¶ 25 While CR 26(b)(4) protects from discovery “documents and tangible things ․ prepared in anticipation of litigation or for trial,” this protection is not absolute. In Heidebrink, we acknowledged the particular difficulty in the insurance context of determining whether materials were prepared in anticipation of litigation because litigation is part of the ordinary course of business when dealing with insurance claims. The parties in that case urged adoption of rules governing work product protection in insurance matters that ranged from affording protection only to materials prepared by an attorney to very broad protection of all materials prepared in any insurance investigation. We stated that although the cases presented by the parties were “on point,” we believed it would be “inappropriate to subscribe entirely to the rationale of either set of cases.” Heidebrink, 104 Wash.2d at 399, 706 P.2d 212 (emphasis added). We instead established our case-by-case, fact-specific analysis and held that courts employing it should seek to comport with the underlying rationale of CR 26(b)(4), allowing broad discovery while maintaining certain restraints on bad faith, irrelevant, and privileged inquiries. In other words, courts should avoid applying work product protections except where necessary “to ensure just and fair resolutions of disputes.” Heidebrink, 104 Wash.2d at 400, 706 P.2d 212.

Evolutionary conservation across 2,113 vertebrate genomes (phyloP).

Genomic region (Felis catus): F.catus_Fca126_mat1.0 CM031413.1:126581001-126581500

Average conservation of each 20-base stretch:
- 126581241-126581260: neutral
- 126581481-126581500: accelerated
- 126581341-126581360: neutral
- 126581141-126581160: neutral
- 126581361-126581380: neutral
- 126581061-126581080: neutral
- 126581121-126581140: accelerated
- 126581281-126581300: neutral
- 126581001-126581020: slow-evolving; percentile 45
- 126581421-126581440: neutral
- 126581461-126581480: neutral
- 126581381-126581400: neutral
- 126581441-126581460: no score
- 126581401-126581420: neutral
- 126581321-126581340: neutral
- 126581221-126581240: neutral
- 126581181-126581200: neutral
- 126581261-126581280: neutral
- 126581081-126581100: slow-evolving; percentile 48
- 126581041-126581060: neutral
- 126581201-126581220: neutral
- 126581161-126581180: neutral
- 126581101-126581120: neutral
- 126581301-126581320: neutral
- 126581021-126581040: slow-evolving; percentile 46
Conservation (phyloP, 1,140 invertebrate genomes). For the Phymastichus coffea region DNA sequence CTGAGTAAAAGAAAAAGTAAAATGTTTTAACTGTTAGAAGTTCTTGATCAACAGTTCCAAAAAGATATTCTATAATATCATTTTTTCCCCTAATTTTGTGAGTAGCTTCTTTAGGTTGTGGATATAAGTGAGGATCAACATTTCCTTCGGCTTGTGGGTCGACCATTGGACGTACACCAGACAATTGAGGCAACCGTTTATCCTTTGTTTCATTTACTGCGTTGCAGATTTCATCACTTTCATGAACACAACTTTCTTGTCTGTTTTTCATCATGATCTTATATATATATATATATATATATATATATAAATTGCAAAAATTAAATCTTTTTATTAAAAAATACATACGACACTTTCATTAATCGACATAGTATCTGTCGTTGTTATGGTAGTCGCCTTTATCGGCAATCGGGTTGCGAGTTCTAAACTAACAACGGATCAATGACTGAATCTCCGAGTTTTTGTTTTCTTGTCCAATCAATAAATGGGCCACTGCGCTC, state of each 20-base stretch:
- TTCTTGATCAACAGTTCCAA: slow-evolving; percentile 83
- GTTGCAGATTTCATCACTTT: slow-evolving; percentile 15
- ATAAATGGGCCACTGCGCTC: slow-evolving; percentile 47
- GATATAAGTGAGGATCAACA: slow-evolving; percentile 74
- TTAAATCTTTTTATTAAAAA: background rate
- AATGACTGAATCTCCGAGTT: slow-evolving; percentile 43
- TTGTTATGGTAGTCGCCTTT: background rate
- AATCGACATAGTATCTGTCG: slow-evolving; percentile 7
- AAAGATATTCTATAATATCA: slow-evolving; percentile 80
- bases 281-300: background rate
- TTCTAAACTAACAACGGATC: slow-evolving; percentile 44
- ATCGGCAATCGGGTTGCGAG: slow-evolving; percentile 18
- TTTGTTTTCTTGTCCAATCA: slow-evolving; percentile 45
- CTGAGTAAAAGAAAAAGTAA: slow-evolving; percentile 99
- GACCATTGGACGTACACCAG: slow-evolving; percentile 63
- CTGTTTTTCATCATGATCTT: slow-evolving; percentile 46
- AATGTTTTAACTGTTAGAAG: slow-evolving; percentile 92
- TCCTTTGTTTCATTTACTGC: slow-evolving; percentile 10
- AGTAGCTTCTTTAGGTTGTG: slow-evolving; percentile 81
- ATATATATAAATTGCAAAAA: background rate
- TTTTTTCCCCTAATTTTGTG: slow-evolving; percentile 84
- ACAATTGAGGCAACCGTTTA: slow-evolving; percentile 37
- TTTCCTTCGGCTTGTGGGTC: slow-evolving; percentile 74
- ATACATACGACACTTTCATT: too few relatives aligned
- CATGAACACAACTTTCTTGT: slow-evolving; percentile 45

¶ 26 The majority recognizes that Heidebrink is the controlling case here and purports to engage in an analysis of these parties and their expectations. However, despite a record that is devoid of any indication the plaintiff, Monica Diaz Barriga Figueroa,1 anticipated litigation, the majority determines work product protection should apply to her PIP application form. What is in the record regarding the application is: (a) it was for no-fault insurance, which here requires no assertion of liability and is, therefore, nonadversarial, (b) Diaz signed it while it was blank, (c) it was completed and submitted before a complaint had been filed against the alleged at-fault driver, Prieto, and (d) a law office helped complete it, including filling in the accident description, using the description from the police report. What is not in the record is any indication that Diaz or her attorney felt this document might be utilized in a lawsuit.